We should be in no doubt that the policies which led us to Brexit were already in place as the world smiled at the Queen jumping out of a helicopter. The political terrain established in 2012 led us directly to the economic inequalities currently dividing present-day Britain. Nobody – not even JK Rowling – should look back at the year of the Olympics with an uncritical eye. 

 
 
 
 

The mountain in North Wales that tried to stop the UK’s blackout

Elidir Fawr, the mountain in question. Image: Jem Collins.

Last Friday, the UK’s National Grid turned to mush. Not the official term perhaps, but an accurate one after nearly one million people were left without power across the country, with hundreds more stranded at train stations – or even on trains (which isn’t nearly as fun as it might immediately sound). 

Traffic lights stopped working, back-up power failed in hospitals, and business secretary Andrea Leadsom launched an investigation into exactly what happened. So far though, the long and short of it is that a gas-fired power station in Bedfordshire failed just before 5 o’clock, followed just two minutes later by Hornsea offshore wind farm. 

However, amid the resulting chaos and inevitable search to find someone to blame for the outage, a set of mountains (yes, mountains) in North Wales were working extremely hard to keep the lights on.

From the outside, Elidir Fawr, doesn’t scream power generation. Sitting across from the slightly better known Mount Snowdon, it actually seems quite passive. After all, it is a mountain, and the last slate quarry in the area closed in 1969.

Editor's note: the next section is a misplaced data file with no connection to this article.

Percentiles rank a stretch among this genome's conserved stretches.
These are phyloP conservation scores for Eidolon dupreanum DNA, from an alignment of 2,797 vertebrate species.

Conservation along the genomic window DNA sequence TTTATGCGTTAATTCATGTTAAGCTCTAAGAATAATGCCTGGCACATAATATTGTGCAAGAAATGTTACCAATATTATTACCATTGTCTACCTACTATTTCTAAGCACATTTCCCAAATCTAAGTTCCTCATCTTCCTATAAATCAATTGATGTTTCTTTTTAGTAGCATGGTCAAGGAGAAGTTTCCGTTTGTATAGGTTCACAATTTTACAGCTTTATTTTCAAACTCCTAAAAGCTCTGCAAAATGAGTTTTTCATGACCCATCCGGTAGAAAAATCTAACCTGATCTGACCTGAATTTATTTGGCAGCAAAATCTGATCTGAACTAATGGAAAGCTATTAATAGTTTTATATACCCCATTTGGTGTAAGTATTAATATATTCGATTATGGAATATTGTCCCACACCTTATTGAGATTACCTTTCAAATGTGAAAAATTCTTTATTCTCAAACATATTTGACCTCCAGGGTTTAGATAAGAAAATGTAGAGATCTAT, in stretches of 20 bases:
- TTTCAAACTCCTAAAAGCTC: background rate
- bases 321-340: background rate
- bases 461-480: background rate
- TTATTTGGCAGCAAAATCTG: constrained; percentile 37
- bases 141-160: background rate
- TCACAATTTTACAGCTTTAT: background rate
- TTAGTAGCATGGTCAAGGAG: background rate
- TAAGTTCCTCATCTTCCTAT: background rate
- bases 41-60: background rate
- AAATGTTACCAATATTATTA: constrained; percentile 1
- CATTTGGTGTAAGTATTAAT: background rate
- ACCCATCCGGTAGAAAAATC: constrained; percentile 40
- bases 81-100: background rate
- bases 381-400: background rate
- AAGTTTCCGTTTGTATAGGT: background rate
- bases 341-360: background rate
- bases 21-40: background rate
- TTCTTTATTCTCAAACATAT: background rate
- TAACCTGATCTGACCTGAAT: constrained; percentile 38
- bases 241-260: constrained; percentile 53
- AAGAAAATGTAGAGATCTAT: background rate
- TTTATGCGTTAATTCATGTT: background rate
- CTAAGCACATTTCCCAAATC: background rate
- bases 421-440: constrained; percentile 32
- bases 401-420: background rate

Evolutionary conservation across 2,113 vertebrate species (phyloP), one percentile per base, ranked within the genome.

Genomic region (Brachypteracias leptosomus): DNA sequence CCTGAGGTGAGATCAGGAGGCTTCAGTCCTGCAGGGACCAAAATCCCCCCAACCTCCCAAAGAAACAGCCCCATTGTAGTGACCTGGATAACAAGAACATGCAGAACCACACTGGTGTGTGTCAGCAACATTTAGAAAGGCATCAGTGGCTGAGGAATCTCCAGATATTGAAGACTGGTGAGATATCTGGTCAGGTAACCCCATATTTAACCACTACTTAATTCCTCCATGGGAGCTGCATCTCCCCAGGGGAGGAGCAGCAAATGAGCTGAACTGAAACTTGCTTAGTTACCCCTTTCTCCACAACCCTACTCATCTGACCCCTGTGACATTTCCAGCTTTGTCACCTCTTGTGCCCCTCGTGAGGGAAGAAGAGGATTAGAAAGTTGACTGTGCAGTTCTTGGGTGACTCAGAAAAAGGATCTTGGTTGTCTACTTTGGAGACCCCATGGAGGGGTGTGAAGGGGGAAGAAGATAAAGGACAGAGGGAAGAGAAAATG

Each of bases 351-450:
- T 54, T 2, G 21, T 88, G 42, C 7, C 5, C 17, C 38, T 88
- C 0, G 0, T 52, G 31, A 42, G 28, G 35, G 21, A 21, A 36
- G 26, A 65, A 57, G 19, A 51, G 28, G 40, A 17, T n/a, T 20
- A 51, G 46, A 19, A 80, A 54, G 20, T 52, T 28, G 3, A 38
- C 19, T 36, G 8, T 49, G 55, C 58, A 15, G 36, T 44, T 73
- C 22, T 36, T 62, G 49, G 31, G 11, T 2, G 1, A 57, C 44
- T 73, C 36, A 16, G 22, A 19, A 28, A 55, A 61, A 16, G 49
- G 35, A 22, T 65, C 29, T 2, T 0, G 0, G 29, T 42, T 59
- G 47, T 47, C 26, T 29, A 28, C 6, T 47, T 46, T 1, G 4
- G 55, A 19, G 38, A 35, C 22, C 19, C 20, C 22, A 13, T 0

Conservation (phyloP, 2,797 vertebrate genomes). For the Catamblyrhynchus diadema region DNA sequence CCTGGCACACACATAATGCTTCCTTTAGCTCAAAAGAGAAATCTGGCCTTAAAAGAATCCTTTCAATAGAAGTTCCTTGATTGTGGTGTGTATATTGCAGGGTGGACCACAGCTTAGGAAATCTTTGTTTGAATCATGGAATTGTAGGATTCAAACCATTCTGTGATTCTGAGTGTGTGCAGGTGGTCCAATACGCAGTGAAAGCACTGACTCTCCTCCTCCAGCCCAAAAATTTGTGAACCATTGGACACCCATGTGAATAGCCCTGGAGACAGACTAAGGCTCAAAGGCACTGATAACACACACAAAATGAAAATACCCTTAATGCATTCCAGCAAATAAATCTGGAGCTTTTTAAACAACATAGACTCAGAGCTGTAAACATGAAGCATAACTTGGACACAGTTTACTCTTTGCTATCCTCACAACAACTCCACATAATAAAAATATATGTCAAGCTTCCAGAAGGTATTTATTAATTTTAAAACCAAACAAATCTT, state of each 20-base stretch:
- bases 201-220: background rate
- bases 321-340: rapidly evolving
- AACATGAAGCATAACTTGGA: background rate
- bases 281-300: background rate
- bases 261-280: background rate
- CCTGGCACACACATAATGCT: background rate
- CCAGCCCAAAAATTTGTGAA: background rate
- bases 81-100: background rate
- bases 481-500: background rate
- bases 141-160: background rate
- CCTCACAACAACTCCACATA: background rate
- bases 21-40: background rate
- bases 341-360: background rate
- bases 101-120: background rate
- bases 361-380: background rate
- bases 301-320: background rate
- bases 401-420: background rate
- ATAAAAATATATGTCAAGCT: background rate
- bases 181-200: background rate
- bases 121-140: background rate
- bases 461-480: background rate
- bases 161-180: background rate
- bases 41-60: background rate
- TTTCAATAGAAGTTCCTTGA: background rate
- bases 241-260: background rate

At a push, you’d probably guess the buildings at the base of the mountain were something to do with the area’s industrial past, mostly thanks to the blasting scars on its side, as I did when I first walked past last Saturday. 

But, buried deep into Elidir Fawr is the ability to generate an astounding 1,728 megawatts of electricity – enough to power 2.5 million homes, more than the entire population of the Liverpool region. And the plant is capable of running for five hours.

Dubbed by locals at the ‘Electric Mountain’, Dinorwig Power Station, is made up of 16km of underground tunnels (complete with their own traffic light system), in an excavation which could easily house St Paul’s Cathedral.

Instead, it’s home to six reversible pumps/turbines which are capable of reaching full capacity in just 16 seconds. Which is probably best, as Londoners would miss the view.

‘A Back-Up Facility for The National Grid’